Kansas City Education News
By Mara Rose Williams, KC Star
Gwendolyn Grant could barely stay in her seat as she talked about the reasons she’s leading a campaign against Kansas City’s proposed sales tax for universal pre-K. “It’s not universal,” said Grant, president and CEO of the Urban League of Greater Kansas City, pushing away from the boardroom table and throwing both hands in the air. “It’s pre-K for some but they are asking all of us to pay for it.” Grant is voicing one of the most frequently heard objections to Mayor Sly James’ pre-K proposal: that it is financed on the backs of the poor with a regressive tax that claims a bigger portion of their income than it does the better-off. There’s nothing more regressive than poverty, James retorts. Too many Kansas City children enter kindergarten already behind those who attended a quality pre-K program. Many never catch up. “Reaching kindergarten and being ready is not about bringing in the latest box of crayons with the sharpener on the side and having Velcro shoes,” James told a group of supporters gathered for a brunch last month. “It’s about getting ready to learn.”
By Allison Kite, KC Star
Kansas City can build all the convention hotels, airports and streetcars it wants. But unless its children get a good early education, it will always be held back, Mayor Sly James said in his final State of the City address Tuesday. This summer marks the end of James’ eight years as mayor. He’s term limited, and 11 candidates are running in a primary election to replace him. Speaking at Rockhurst University, where he graduated in 1980, James focused most heavily not on his administration’s biggest projects, but the visions that have not – or not yet – been realized. He cited, for example, an inability to curb gun violence and imposing gun control in Kansas City “because of the nonsensical ideology in the state of Missouri.” And he lobbied hard for a 3/8-cent sales tax increase to fund a pre-K expansion. That’s on voters’ ballots next week.
Missouri Education News
By The Associated Press
The Columbia Public School district will pay $306,000 to settle two discrimination lawsuits filed by school administrators. KMIZ-TV reports assistant principals Andrew McCarthy and Rachel Henderson, who are married, recently settled their cases with the district. They each will receive $153,000, with 40 percent of each settlement going to their lawyers. The couple sued the district and former assistant superintendent Kevin Brown in 2017. They alleged Brown separated the two after they complained about derogatory comments they say he made toward students and faculty at Battle High School. McCarthy also sued over the search for a new principal at Hickman High School — a job he applied for but did not get. The settlements show the district denied any wrongdoing in the cases.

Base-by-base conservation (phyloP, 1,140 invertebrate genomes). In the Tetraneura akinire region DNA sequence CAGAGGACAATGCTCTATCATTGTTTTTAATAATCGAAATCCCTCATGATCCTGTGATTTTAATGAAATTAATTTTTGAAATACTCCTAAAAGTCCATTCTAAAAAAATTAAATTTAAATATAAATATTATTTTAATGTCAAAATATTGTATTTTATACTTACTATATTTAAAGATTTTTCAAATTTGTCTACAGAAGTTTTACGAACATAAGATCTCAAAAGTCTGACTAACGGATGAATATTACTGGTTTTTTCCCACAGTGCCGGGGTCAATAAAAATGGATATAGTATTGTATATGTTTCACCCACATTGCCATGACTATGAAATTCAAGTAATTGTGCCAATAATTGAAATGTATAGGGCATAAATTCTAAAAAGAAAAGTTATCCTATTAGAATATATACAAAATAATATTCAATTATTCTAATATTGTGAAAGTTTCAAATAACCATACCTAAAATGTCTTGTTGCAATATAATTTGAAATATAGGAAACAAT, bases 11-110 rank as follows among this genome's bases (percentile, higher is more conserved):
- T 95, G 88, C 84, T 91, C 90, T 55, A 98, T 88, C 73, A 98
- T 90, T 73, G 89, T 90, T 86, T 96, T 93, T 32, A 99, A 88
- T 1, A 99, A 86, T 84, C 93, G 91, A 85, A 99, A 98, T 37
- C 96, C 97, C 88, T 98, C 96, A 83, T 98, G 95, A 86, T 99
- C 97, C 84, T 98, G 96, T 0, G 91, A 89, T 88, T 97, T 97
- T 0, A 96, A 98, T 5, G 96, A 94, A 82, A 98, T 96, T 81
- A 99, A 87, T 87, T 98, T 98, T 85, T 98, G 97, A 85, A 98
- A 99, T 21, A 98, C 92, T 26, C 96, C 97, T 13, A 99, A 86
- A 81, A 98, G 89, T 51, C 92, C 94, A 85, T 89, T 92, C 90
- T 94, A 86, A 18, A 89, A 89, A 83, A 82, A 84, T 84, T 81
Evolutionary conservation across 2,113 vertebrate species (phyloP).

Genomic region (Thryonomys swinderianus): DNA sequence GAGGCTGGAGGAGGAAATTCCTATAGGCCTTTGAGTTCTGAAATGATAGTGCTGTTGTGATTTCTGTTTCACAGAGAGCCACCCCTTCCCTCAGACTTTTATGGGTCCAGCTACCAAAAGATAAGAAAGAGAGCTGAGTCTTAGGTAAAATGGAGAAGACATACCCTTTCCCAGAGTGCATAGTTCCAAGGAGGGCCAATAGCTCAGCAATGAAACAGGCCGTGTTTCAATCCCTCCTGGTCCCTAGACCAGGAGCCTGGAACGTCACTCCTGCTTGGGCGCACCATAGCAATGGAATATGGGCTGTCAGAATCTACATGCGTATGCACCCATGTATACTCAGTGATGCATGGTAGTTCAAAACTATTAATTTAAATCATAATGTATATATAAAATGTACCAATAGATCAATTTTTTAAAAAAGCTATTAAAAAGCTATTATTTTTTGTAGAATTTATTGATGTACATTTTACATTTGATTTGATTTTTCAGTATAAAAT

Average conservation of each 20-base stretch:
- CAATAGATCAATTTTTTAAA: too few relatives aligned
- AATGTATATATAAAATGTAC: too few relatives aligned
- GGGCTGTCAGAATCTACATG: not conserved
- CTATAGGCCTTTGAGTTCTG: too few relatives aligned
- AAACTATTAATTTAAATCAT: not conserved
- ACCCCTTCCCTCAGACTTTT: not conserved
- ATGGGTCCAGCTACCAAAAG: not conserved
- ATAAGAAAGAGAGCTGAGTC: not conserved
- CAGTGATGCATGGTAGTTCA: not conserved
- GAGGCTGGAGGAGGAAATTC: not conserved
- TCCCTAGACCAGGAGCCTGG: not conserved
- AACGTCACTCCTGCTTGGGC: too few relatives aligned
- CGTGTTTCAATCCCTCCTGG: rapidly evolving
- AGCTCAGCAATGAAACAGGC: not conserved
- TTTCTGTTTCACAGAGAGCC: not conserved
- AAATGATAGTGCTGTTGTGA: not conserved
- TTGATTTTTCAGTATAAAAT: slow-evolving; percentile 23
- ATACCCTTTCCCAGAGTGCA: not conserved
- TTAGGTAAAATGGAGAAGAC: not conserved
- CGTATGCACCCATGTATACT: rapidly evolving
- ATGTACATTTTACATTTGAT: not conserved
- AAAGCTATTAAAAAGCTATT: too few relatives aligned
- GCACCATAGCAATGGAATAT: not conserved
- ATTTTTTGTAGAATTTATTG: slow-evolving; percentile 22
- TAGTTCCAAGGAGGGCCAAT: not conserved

National Education News
By Christina Samuels, Education Week
U.S. Secretary of Education Betsy DeVos made the first of two trips to Capitol Hill Tuesday to defend the Trump administration’s proposed Education Department budget, which would pare more than $7 billion from current spending levels. But it was the administration’s proposed elimination of federal funding for Special Olympics—about $18 million—that drew the most heat on social media in the wake of her testimony before a House appropriations subcommittee. Rep. Mark Pocan, a Democrat from Wisconsin, posted a clip of him pressing DeVos about the proposal, which would be one of 29 programs eliminated in the Trump administration’s proposed budget. “Do you know how many kids are going to be affected by that cut?” Pocan asked. “Let me just say again, we had to make some difficult decisions with this budget,” DeVos said, before Pocan jumped in to say that 272,000 children are affected. “I think the Special Olympics is an awesome organization, one that is well supported by the philanthropic sector as well,” DeVos said.
A Warrior Against the Inequities in Schools – Education Week’s Leaders to Learn from – series
By Daarel Burnette II
Plastered across classroom walls and throughout the hallways of the administration building in the Newburgh, N.Y., school district are two words: “inclusive excellence.”
It’s a vision statement and call to action for a school district that for too long had left behind its students most in need. The phrase was developed shortly after Superintendent Roberto Padilla’s arrival in 2014, during a series of frank and difficult community meetings about why the district has struggled so much academically. Just a fraction of Newburgh’s students, most of them poor, black, and Latino, could meet minimal state standards, and one of its elementary schools was at risk of being taken over by the state. Those meetings, which included hundreds of parents, teachers, staff, and administrators, touched on issues of race, class, and who over the years had benefited most from the district’s resources. Padilla has since woven equity into the fabric of Newburgh’s everyday activities and his decision making. He’s overhauled its budget and administrative staff, placing muscle in its most destitute and academically challenged schools. And he’s started the arduous task of redistributing teachers so that its most talented educators are placed in front of the students who are struggling most.